Hitman GO

Hitman GO is still a game of careful planning and clean kills, but it's no triple-A multiformat title.

Watch Pokémon GO parodied by Square Enix

From the creators of Hitman GO and Lara Croft GO.

Square Enix Montréal, the developer of Hitman GO, Lara Croft GO, and the upcoming Deus Ex GO, has released the following short video of what its version of Pokémon GO might have looked like:

Hitman: Go gets greenlight for Steam, PlayStation launch

Hitman: Go gets greenlight for Steam, PlayStation launch

PC, PS4, Vita versions sneak in next week.

Highly-praised puzzle strategy Hitman: Go will make the leap from mobile to PC and PlayStation on 23rd February.

PS4 and Vita versions will be available featuring Cross-Buy and Cross-Save, the Square Enix blog reported.

A Steam edition will meanwhile offer trading cards, emojis, wallpapers and achievements.

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Hitman GO review

At first glance, Hitman GO might seem like a strange departure for the series, a sudden and unusual tangent for the adventures of the cold, calculating killer named Agent 47. We're used to the Hitman games presenting us with a third-person perspective and placing us in environments that, at their best, are an assassin's sandbox, full of deadly tools and vicious opportunities. Our victims are as suspicious or oblivious as our actions warrant, as we don disguises, improvise weapons or engineer happy little accidents that help them meet their end.

Hitman GO is a very different game to play but, thematically, not really so far removed from its predecessors. It's still a game about being an assassin and it's still a game about being diligent, precise and methodical, with your ultimate objective being that clean kill, that tidy termination that concludes careful and intelligent planning. This time, however, your adventures take the form of something not entirely dissimilar to a sliding block puzzle.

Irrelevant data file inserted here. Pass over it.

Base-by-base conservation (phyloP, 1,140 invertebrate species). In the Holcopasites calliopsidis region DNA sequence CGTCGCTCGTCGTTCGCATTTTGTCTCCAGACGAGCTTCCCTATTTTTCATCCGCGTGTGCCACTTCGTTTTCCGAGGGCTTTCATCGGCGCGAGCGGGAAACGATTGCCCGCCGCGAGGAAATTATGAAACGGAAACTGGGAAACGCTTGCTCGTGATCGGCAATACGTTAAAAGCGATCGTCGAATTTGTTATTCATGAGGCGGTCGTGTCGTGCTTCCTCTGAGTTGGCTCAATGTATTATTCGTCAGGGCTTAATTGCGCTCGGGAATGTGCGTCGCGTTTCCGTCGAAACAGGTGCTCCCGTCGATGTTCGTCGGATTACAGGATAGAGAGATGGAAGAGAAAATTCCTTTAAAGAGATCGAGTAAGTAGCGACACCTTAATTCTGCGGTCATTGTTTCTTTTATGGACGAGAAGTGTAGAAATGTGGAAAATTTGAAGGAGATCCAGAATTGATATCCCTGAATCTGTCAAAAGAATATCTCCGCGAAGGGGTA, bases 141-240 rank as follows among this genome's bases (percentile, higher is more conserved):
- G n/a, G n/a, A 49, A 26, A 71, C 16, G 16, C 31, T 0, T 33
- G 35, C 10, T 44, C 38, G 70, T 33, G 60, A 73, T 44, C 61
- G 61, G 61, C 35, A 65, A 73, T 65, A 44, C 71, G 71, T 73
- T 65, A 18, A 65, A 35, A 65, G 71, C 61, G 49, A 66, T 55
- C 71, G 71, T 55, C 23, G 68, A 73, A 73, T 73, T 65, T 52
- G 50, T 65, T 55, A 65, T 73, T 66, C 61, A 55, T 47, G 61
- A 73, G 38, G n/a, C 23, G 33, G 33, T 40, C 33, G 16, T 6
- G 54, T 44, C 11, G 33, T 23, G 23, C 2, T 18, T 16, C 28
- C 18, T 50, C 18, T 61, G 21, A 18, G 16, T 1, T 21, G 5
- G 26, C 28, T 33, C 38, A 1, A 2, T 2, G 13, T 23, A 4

Some people might tell you that Hitman GO is basically a board game, a digital representation of miniatures shuttling back and forth across a series of dioramas all too beautiful to ever know physical incarnation. And sure, it tries to present itself this way, with each of its hits depicted as an adventure brought forth from a box full of cards and playing pieces. But it plays much more like a clockwork toy, every scenario clicking away according its own logic, their characters strutting back and forth as reliably as automata marching out of a great clock on the hour, every hour. Until someone jams a blade in the mechanism, anyway. Someone like you.

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